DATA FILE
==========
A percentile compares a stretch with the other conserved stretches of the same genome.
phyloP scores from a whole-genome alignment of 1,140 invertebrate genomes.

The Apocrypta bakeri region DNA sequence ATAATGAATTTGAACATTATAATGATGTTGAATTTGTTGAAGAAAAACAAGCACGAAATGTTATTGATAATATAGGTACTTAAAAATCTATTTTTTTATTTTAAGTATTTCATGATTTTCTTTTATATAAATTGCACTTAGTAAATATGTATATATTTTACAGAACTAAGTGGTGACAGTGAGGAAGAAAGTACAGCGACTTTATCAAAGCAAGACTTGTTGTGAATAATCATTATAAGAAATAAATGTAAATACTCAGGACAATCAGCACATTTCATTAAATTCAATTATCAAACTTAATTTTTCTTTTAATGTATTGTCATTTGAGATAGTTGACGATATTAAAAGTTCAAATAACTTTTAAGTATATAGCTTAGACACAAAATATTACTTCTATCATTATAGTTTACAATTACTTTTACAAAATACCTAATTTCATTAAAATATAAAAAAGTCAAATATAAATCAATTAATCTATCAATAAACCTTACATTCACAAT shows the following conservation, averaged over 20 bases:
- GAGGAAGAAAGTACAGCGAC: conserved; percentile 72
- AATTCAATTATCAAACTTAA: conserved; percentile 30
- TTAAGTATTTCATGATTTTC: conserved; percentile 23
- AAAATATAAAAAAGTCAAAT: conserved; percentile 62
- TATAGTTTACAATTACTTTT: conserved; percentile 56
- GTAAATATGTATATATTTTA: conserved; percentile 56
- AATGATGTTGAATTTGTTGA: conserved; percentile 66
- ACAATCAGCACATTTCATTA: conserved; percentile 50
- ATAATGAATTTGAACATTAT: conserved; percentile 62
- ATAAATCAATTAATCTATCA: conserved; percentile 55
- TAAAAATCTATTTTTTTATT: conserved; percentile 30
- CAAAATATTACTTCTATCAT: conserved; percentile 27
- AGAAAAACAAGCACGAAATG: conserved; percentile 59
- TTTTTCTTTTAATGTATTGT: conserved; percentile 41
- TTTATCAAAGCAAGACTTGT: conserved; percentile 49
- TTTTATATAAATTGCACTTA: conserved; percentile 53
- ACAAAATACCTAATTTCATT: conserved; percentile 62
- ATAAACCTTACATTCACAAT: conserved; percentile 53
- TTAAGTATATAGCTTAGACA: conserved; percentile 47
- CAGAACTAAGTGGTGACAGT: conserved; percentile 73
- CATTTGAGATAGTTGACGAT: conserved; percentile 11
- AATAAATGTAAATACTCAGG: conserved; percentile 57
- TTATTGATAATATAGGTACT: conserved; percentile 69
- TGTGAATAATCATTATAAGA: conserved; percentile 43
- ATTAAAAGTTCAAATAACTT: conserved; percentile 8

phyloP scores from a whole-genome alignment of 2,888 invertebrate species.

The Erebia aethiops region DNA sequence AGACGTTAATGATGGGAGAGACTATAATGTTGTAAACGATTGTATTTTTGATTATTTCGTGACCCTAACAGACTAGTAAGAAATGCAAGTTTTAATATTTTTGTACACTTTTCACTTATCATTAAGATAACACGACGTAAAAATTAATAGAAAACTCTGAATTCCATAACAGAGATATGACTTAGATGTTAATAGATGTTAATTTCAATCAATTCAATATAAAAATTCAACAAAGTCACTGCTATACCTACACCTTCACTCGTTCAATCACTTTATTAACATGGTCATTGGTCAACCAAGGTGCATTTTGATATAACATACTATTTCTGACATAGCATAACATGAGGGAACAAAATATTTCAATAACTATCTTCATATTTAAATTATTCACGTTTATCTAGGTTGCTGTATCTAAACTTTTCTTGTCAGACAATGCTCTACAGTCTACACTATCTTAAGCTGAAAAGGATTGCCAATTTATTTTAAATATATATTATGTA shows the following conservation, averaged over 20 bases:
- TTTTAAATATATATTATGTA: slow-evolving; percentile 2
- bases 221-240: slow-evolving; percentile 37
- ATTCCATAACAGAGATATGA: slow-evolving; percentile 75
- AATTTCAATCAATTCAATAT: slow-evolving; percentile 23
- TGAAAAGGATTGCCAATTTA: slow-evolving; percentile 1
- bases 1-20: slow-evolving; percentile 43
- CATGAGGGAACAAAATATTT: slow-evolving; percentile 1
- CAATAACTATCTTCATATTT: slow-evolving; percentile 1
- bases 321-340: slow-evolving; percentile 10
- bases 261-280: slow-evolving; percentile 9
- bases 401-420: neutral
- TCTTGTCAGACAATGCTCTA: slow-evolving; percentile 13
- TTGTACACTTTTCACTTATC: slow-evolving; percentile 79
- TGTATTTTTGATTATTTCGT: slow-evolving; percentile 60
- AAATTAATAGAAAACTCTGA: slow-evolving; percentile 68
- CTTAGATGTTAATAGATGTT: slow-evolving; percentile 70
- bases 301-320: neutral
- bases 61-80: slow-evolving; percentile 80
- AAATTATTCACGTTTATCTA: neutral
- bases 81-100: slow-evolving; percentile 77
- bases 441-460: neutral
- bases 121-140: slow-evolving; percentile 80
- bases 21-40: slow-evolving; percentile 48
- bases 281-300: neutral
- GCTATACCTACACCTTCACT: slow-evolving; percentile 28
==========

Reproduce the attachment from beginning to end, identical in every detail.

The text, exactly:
A percentile compares a stretch with the other conserved stretches of the same genome.
phyloP scores from a whole-genome alignment of 1,140 invertebrate genomes.

The Apocrypta bakeri region DNA sequence ATAATGAATTTGAACATTATAATGATGTTGAATTTGTTGAAGAAAAACAAGCACGAAATGTTATTGATAATATAGGTACTTAAAAATCTATTTTTTTATTTTAAGTATTTCATGATTTTCTTTTATATAAATTGCACTTAGTAAATATGTATATATTTTACAGAACTAAGTGGTGACAGTGAGGAAGAAAGTACAGCGACTTTATCAAAGCAAGACTTGTTGTGAATAATCATTATAAGAAATAAATGTAAATACTCAGGACAATCAGCACATTTCATTAAATTCAATTATCAAACTTAATTTTTCTTTTAATGTATTGTCATTTGAGATAGTTGACGATATTAAAAGTTCAAATAACTTTTAAGTATATAGCTTAGACACAAAATATTACTTCTATCATTATAGTTTACAATTACTTTTACAAAATACCTAATTTCATTAAAATATAAAAAAGTCAAATATAAATCAATTAATCTATCAATAAACCTTACATTCACAAT shows the following conservation, averaged over 20 bases:
- GAGGAAGAAAGTACAGCGAC: conserved; percentile 72
- AATTCAATTATCAAACTTAA: conserved; percentile 30
- TTAAGTATTTCATGATTTTC: conserved; percentile 23
- AAAATATAAAAAAGTCAAAT: conserved; percentile 62
- TATAGTTTACAATTACTTTT: conserved; percentile 56
- GTAAATATGTATATATTTTA: conserved; percentile 56
- AATGATGTTGAATTTGTTGA: conserved; percentile 66
- ACAATCAGCACATTTCATTA: conserved; percentile 50
- ATAATGAATTTGAACATTAT: conserved; percentile 62
- ATAAATCAATTAATCTATCA: conserved; percentile 55
- TAAAAATCTATTTTTTTATT: conserved; percentile 30
- CAAAATATTACTTCTATCAT: conserved; percentile 27
- AGAAAAACAAGCACGAAATG: conserved; percentile 59
- TTTTTCTTTTAATGTATTGT: conserved; percentile 41
- TTTATCAAAGCAAGACTTGT: conserved; percentile 49
- TTTTATATAAATTGCACTTA: conserved; percentile 53
- ACAAAATACCTAATTTCATT: conserved; percentile 62
- ATAAACCTTACATTCACAAT: conserved; percentile 53
- TTAAGTATATAGCTTAGACA: conserved; percentile 47
- CAGAACTAAGTGGTGACAGT: conserved; percentile 73
- CATTTGAGATAGTTGACGAT: conserved; percentile 11
- AATAAATGTAAATACTCAGG: conserved; percentile 57
- TTATTGATAATATAGGTACT: conserved; percentile 69
- TGTGAATAATCATTATAAGA: conserved; percentile 43
- ATTAAAAGTTCAAATAACTT: conserved; percentile 8

phyloP scores from a whole-genome alignment of 2,888 invertebrate species.

The Erebia aethiops region DNA sequence AGACGTTAATGATGGGAGAGACTATAATGTTGTAAACGATTGTATTTTTGATTATTTCGTGACCCTAACAGACTAGTAAGAAATGCAAGTTTTAATATTTTTGTACACTTTTCACTTATCATTAAGATAACACGACGTAAAAATTAATAGAAAACTCTGAATTCCATAACAGAGATATGACTTAGATGTTAATAGATGTTAATTTCAATCAATTCAATATAAAAATTCAACAAAGTCACTGCTATACCTACACCTTCACTCGTTCAATCACTTTATTAACATGGTCATTGGTCAACCAAGGTGCATTTTGATATAACATACTATTTCTGACATAGCATAACATGAGGGAACAAAATATTTCAATAACTATCTTCATATTTAAATTATTCACGTTTATCTAGGTTGCTGTATCTAAACTTTTCTTGTCAGACAATGCTCTACAGTCTACACTATCTTAAGCTGAAAAGGATTGCCAATTTATTTTAAATATATATTATGTA shows the following conservation, averaged over 20 bases:
- TTTTAAATATATATTATGTA: slow-evolving; percentile 2
- bases 221-240: slow-evolving; percentile 37
- ATTCCATAACAGAGATATGA: slow-evolving; percentile 75
- AATTTCAATCAATTCAATAT: slow-evolving; percentile 23
- TGAAAAGGATTGCCAATTTA: slow-evolving; percentile 1
- bases 1-20: slow-evolving; percentile 43
- CATGAGGGAACAAAATATTT: slow-evolving; percentile 1
- CAATAACTATCTTCATATTT: slow-evolving; percentile 1
- bases 321-340: slow-evolving; percentile 10
- bases 261-280: slow-evolving; percentile 9
- bases 401-420: neutral
- TCTTGTCAGACAATGCTCTA: slow-evolving; percentile 13
- TTGTACACTTTTCACTTATC: slow-evolving; percentile 79
- TGTATTTTTGATTATTTCGT: slow-evolving; percentile 60
- AAATTAATAGAAAACTCTGA: slow-evolving; percentile 68
- CTTAGATGTTAATAGATGTT: slow-evolving; percentile 70
- bases 301-320: neutral
- bases 61-80: slow-evolving; percentile 80
- AAATTATTCACGTTTATCTA: neutral
- bases 81-100: slow-evolving; percentile 77
- bases 441-460: neutral
- bases 121-140: slow-evolving; percentile 80
- bases 21-40: slow-evolving; percentile 48
- bases 281-300: neutral
- GCTATACCTACACCTTCACT: slow-evolving; percentile 28